He’s my Baby Guy

Here’s the song reference.  One of my favorite mental exercises is to create new lyrics to songs that are fun to sing — and appropriate for tiny people.  My husband has referred to me as the Weird Al Yankovic of children’s music.

When Daddy came home last night, Bugaboo, Beanie, and Mr. Man bolted out the front door with their plastic buckets to join in the evening raspberry raid, leaving Baby Guy (with whom they had all been playing cars before they saw Daddy pull into our drive) crying on the living room floor.  Since Baby Guy is the happiest baby in the world (until he’s not), even I melt when he cries, especially when the reason for his sadness is so readily apparent, so I scooped him up and gave him some extra snuggles.

After he used my shoulder as a Kleenex, Baby Guy blew me a kiss.  This is a new habit he’s developed, and possibly his most charming one to date. Still making kissing sounds, he wrapped his chubby little arms around my shoulder and cuddled closer, rocking himself a little bit.  That rocking is how Baby Guy informs me he would like to dance, so I stood up to sway with him a little.  As I rose, I caught the strains of a certain song familiar to most children of the 80s playing on the classic rock station (aside:  when did my music become “classic?”) and picked up the beat in our sway.  Baby Guy smiled and giggled, cooed and started tapping my lips, saying, “Mamamamama” as he tapped.

In Baby Guy language, “Mamamamama” means one of three things:  mommy, milk, or music.  Since I was already holding him, and he had just hurled his milk to the floor, I assumed he wanted a song.  He chortled and bounced in my arms as I danced with him and edited the refrain in a way Warrant probably never imagined:  “He’s my Baby Guy, squishy little baby such a happy guy, smile so sweet brings a tear to your eye, he’s Baby Guy . . . he’s my Baby Guy, funny little fellow with the big brown eyes, snuggles everybody morning noon and night, sweet Baby Guy!”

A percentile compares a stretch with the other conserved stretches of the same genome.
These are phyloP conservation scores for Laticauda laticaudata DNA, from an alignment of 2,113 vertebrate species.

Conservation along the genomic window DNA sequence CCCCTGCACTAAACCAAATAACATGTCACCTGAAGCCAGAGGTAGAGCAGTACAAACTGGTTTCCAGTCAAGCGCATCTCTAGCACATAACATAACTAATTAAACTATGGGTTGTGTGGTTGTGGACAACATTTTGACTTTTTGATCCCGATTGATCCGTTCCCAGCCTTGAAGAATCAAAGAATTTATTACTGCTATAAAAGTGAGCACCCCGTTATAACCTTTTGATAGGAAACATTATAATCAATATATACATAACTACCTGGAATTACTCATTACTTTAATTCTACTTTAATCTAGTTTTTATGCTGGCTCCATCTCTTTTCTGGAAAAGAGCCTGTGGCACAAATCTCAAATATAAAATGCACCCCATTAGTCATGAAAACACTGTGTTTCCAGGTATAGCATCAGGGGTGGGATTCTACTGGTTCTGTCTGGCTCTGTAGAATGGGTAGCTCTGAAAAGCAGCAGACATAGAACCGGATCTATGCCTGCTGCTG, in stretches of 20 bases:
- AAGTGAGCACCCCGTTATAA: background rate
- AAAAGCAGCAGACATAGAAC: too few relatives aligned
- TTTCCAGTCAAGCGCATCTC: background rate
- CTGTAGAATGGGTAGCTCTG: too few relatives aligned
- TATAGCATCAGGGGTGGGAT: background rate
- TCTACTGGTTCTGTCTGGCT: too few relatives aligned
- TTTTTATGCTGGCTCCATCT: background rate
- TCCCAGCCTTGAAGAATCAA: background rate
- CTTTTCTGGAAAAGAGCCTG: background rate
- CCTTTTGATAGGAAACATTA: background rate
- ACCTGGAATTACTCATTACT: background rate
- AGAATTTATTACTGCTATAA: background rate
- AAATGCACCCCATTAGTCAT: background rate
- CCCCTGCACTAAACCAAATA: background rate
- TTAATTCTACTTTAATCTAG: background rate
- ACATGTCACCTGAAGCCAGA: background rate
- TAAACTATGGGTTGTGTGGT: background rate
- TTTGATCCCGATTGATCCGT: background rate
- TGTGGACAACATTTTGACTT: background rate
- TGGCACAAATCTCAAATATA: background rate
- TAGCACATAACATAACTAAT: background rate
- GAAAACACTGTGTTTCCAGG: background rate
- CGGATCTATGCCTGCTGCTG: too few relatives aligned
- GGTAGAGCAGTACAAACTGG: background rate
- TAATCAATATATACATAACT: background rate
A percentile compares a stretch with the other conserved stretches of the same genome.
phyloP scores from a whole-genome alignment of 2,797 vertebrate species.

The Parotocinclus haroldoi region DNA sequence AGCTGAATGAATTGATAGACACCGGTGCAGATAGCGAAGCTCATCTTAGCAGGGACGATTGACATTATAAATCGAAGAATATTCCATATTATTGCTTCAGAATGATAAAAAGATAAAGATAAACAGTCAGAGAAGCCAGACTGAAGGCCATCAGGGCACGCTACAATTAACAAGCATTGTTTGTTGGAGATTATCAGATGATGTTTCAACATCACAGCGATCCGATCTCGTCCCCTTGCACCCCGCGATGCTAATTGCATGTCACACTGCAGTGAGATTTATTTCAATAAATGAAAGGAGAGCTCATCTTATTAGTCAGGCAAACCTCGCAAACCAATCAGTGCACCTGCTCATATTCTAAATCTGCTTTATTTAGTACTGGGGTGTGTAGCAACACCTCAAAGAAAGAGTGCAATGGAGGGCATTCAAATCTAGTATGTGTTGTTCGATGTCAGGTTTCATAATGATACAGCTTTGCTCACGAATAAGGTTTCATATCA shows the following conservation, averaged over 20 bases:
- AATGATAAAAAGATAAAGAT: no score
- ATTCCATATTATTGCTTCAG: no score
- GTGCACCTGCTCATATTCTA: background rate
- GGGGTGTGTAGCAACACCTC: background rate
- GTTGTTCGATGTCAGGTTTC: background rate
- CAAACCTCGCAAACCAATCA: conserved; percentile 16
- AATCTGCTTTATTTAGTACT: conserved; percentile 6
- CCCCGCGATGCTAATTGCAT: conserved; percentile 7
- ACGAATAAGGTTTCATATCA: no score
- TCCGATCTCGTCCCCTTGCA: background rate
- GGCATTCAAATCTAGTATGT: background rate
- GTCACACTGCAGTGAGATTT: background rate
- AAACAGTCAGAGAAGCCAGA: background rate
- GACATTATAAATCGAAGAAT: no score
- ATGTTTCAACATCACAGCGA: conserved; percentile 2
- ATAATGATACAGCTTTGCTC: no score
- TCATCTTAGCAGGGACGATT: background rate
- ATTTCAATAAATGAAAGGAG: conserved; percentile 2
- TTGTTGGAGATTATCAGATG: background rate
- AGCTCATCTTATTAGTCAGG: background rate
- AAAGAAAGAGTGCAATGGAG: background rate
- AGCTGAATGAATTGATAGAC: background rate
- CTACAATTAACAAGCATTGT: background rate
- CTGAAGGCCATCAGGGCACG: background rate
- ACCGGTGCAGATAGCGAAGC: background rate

He started laughing so hard he gave himself the hiccups, so I handed him his milk just as Daddy came in with the rest of the tribe and an enormous haul of raspberries (which I personally secured to avoid any repeats of the Tuesday night incident).  Bugaboo, Beanie, and Mr. Man were complaining about the abundance of mosquitoes by the thicket, and the sharpness of the thorns, and the lateness of the hour, but quickly perked up when given a bucket of raspberries to share.  Daddy, bless his heart, had also discovered the first ripe fig of the year on our tree, and brought it to me, unseen by any other little eyes.

Baby Guy just laughed and smiled, slurping knowingly on his milk.

Today’s prayer:  Lord, You comfort the brokenhearted, and we follow You.  When Your blessings are downcast, let them see You in me as I comfort them, and please remind me that for a small child, a small hurt seems much larger than it would to an adult.  Please fill me with the grace I need to teach them perspective and humility, and the wisdom I need to teach them by example.  Thank You for music, Lord, and for raspberries in their season, and thank You for building us into a family that loves both.


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